Marx wrote:I follow the origami reference to just paper folding. But if we consider this to be true, then every unintentional fold in a piece of paper is a work or origami.
This is a debate that some parts of the art world have already been through, in particular modern art. I would argue that any folded paper could be considered a work of origami.

Here is where I'm going to get a little pedantic. While glue may be a more complex issue in this regard, cutting is not. Humans have had cutting tools for a very, very long time. In fact, if it were not for the existence of effective cutting tools, how would the first origami artists have managed to start with a square in the first place?

The basic point I am arguing is that the meaning of origami should be as inclusive as reasonably possible. Narrowing the scope for "purity" does not provide enough benifit, in my opinion, to warrant the restrictions.


Wow, that's nice straw man. I don't agree with all of your assertions. I'm not sure I agree with any of them.

Also, I don't understand what you mean about unfairness. The idea of fairness might matter if this were some sort of contest, but it is not. If it were, I could understand the need to have rules in place to restrict the entries, even if I might not agree with a specific implementation, but we're talking about the wide world of possibilities, so I don't see how fairness enters into it.
For one, I don't understand why everyone is getting so worked up. I don't personally like some forms of origami and don't consider them PURE. You're not going to change my opinions, and yet we all continue to challenge them? As for the fairness argument, that is what I am talking about. If we are to organize models and compare them to each other, shouldn't we have a standard for them to adhere to? This is the entire basis of all of my opinions. When you're tooling around with paper and creating your own models and sculptures, I don't care what you do, because I don't think anyone here hasn't folded a modular piece. I don't think anyone here makes their own model and then says "Is this origami pure or not?"

I do have to give you a lot of credit for the cutting tools, though. I never though about it from that perspective.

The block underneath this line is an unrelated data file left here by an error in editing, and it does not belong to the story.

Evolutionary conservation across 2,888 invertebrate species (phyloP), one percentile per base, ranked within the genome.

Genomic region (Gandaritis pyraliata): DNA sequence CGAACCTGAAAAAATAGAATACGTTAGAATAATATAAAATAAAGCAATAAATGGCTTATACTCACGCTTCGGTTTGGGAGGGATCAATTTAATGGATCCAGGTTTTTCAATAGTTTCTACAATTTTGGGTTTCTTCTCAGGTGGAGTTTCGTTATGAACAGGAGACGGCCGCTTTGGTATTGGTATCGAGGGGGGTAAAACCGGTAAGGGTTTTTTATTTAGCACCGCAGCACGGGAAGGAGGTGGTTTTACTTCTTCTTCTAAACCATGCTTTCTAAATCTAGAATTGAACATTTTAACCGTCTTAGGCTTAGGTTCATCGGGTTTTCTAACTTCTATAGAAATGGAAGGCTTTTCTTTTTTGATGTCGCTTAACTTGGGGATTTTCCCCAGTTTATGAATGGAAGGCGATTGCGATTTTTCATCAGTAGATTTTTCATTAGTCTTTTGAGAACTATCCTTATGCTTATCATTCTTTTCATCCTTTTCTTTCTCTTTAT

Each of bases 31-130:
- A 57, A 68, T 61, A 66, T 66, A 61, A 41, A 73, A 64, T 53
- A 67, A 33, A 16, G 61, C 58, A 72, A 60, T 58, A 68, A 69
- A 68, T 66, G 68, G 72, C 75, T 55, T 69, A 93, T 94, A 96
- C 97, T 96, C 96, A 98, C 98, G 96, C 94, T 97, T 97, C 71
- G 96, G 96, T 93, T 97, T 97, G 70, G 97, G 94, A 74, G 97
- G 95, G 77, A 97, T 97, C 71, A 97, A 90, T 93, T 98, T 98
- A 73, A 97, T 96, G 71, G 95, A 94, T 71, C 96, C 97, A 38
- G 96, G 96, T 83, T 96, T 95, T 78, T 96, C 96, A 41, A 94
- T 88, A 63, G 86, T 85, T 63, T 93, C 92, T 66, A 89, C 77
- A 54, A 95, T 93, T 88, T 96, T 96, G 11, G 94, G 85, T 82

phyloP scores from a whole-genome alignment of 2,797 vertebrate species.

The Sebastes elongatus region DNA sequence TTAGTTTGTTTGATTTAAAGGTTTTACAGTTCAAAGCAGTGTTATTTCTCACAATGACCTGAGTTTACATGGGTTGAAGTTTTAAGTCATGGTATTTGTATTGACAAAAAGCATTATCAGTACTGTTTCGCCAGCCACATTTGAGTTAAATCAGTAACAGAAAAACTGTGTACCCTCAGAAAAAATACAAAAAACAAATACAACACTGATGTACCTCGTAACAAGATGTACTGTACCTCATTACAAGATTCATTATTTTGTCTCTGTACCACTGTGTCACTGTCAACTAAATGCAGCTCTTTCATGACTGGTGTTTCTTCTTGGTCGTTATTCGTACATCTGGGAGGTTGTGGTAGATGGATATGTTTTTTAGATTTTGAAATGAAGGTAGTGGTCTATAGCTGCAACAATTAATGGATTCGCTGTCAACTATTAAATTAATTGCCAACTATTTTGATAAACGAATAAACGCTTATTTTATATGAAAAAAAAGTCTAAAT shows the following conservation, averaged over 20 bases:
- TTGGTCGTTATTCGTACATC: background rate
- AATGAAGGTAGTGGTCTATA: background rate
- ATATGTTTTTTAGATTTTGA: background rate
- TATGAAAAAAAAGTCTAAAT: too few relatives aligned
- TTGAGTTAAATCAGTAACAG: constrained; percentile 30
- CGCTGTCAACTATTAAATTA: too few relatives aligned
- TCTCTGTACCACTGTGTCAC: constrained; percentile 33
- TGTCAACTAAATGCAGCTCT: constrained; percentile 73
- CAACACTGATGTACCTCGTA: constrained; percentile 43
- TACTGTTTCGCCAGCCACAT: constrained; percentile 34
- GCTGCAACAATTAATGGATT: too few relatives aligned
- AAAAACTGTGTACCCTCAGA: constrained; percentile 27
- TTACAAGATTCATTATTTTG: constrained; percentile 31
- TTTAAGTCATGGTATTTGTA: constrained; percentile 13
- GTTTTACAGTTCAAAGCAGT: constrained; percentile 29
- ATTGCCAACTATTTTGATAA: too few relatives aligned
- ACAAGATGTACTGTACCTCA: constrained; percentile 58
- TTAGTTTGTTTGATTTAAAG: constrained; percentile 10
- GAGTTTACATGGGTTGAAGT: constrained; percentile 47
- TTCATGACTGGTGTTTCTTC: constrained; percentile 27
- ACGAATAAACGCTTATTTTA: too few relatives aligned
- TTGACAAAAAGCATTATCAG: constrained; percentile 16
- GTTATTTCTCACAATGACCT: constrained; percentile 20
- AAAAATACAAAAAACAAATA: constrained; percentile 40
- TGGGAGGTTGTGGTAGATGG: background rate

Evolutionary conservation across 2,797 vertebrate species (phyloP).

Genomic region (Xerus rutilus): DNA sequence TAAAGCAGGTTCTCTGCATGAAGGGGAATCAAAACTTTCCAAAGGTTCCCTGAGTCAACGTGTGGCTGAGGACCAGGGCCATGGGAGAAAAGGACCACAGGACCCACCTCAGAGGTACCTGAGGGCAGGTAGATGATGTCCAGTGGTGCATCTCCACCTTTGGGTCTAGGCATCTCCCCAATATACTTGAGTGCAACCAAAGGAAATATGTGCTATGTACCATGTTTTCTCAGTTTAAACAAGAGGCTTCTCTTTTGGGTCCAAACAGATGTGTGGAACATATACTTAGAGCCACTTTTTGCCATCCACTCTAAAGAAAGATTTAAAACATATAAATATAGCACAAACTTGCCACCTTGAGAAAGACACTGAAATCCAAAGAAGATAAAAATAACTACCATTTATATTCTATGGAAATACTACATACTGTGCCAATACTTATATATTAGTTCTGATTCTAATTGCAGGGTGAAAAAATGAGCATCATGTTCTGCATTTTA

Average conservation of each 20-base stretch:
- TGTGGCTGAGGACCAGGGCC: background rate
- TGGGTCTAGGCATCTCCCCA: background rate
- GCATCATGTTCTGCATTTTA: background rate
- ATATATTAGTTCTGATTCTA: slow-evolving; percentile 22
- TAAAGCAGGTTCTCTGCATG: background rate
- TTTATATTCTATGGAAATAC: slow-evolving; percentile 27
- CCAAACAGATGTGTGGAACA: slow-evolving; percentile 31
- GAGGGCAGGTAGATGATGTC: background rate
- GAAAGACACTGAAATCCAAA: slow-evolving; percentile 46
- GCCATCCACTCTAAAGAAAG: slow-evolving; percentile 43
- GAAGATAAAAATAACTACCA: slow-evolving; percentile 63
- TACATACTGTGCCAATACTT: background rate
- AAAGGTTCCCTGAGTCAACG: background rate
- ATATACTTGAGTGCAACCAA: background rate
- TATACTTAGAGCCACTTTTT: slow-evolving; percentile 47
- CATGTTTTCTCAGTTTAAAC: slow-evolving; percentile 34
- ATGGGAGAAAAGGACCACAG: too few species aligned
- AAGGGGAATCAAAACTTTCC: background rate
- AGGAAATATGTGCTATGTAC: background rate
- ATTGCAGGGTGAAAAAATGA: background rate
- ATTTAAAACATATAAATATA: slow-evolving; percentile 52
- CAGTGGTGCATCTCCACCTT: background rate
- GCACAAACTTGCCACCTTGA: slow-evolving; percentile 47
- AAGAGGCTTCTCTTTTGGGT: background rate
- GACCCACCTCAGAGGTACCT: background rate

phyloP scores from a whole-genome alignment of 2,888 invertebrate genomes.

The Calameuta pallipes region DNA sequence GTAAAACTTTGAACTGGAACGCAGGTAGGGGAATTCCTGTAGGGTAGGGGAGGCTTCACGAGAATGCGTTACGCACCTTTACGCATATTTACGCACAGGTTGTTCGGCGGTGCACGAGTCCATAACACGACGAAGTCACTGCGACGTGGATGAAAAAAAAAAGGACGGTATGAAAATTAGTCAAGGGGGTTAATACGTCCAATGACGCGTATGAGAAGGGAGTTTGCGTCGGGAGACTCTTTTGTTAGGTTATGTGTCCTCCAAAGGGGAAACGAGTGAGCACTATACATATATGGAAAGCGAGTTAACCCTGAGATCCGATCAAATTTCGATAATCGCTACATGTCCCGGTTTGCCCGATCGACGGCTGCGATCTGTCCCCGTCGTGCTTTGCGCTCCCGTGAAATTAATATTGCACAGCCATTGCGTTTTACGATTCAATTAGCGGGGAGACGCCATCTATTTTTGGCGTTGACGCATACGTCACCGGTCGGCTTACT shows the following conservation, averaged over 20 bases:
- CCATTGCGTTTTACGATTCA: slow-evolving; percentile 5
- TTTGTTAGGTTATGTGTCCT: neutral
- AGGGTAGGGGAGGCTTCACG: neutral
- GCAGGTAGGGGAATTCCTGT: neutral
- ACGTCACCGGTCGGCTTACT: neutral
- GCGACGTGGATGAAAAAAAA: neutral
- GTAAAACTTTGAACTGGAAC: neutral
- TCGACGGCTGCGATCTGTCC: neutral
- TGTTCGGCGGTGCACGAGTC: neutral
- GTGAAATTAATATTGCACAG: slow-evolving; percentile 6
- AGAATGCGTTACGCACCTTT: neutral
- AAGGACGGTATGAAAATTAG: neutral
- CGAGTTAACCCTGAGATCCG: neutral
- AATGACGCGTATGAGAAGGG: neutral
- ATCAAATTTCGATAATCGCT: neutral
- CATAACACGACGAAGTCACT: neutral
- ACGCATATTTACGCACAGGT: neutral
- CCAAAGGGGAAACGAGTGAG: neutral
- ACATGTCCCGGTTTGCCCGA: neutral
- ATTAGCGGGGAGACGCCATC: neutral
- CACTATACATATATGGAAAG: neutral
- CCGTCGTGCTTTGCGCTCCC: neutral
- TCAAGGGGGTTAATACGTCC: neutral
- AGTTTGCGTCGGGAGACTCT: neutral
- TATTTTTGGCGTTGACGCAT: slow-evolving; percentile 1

But very often, it isn't necessary to quote at all. You could for example just write: Malachi, you can be absolutely sure that nobody will delete your account just because of your quoting habits!
In that way, I don't need to quote the person I'm answering, but it's absolutely clear to what part of what message I was referring to.
Last edited by origami_8 on October 27th, 2007, 10:26 am, edited 1 time in total.
Friet
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Post by Friet »

Stop quoting so much Anna ;)
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Alexandre
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Post by Alexandre »

Friet you made me laught !
Jeffery Mewtamer
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Post by Jeffery Mewtamer »

Quoting is a double-edged sword. If used properly, they can make posts much easier to read and understand, but if used inappropriately, they become annoying and can make it difficult to understand what someone is responding to.

When quoting, I tend to quote individual sentences or short paragraphs and make responses to the quoted text immediately following the quote box. If I want to respond to a larger chuck of text from the same post, I use point-by-point quote and respond to make my post clearer.

Quote Pyramids are a pet peeve of mine. Quoting an entire conversation is never necessary and is very annoying. If you must put a quote within a quote, please let it be because it is vital to understand your post.